Skate park blues: Will punks ruin the fun?
Public skate parks across Southern New Hampshire are beleaguered. Their troubles come not from a dearth of taxpayer funding. Despite these tough times, many municipalities have funded and continue to fund these asphalt and concrete oases for skateboarders. Their troubles come from some skaters who treat the parks and their fellow skaters so poorly that they might end up spoling the fun for everyone.
Vandalism plagues skate parks everywhere, even in high-rent towns like Windham and Bedford. Keene spends thousands of dollars a year to paint over graffiti. Granted, this is not a problem confined to skate parks. Rude, hostile patrons who make trouble for other patrons and the good folks who keep an eye on these public facilities do, however, seem to be a lot more prevalent at skate parks than at other public parks.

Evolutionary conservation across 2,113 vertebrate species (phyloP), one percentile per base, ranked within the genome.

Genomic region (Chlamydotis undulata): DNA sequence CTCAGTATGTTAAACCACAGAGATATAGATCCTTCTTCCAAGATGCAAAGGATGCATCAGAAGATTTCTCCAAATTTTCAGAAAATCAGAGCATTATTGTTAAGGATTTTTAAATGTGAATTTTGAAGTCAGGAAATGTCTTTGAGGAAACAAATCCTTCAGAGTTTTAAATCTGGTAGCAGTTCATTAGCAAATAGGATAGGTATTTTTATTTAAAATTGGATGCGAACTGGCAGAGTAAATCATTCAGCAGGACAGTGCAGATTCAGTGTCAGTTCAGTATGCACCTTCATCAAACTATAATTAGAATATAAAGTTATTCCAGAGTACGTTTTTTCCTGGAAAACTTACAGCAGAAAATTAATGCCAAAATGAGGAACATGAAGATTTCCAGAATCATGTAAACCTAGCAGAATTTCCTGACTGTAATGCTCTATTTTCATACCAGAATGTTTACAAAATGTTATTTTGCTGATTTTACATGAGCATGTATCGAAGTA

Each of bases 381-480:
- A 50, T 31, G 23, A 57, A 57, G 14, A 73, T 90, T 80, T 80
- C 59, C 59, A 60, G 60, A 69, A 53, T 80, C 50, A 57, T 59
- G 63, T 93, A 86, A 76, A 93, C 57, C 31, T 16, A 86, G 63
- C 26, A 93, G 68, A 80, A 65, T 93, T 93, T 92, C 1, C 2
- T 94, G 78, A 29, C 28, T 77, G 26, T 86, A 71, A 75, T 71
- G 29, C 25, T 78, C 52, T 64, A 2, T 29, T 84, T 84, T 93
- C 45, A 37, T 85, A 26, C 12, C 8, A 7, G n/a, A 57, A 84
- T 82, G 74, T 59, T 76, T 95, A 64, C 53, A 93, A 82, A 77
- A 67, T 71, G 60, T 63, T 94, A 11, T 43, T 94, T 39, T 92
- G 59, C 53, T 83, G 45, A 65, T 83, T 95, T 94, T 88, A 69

Cursing and bully-like behavior by some skaters have driven families away in Manchester and Windham. It is a widespread problem even though it comes from a small group of 'skate punks,' not the majority of skateboarders. But that does not make it any less serious. When towns have to spend thousands of dollars a year to fix vandalism and families cannot bring their children because of incivility, towns are right to rethink the wisdom of keeping these amenities as public expenses. The same would go for swimming pools and playgrounds. If the costs outweigh the benefits, it's time to shut them down or privatize them.
If skateboarders don't want to lose these taxpayer-funded facilities because of the bad behavior of some of their own, they have an option.
They should show some leadership and help clean up the parks. They should volunteer to remove trash and graffiti and help with repairs. And they should stop tolerating the crass behavior. Some have done that already. Those who leave that leadership to others should not complain if they arrive at their local park one day to find it closed. If they won't step forward to help care for it, why should anyone else?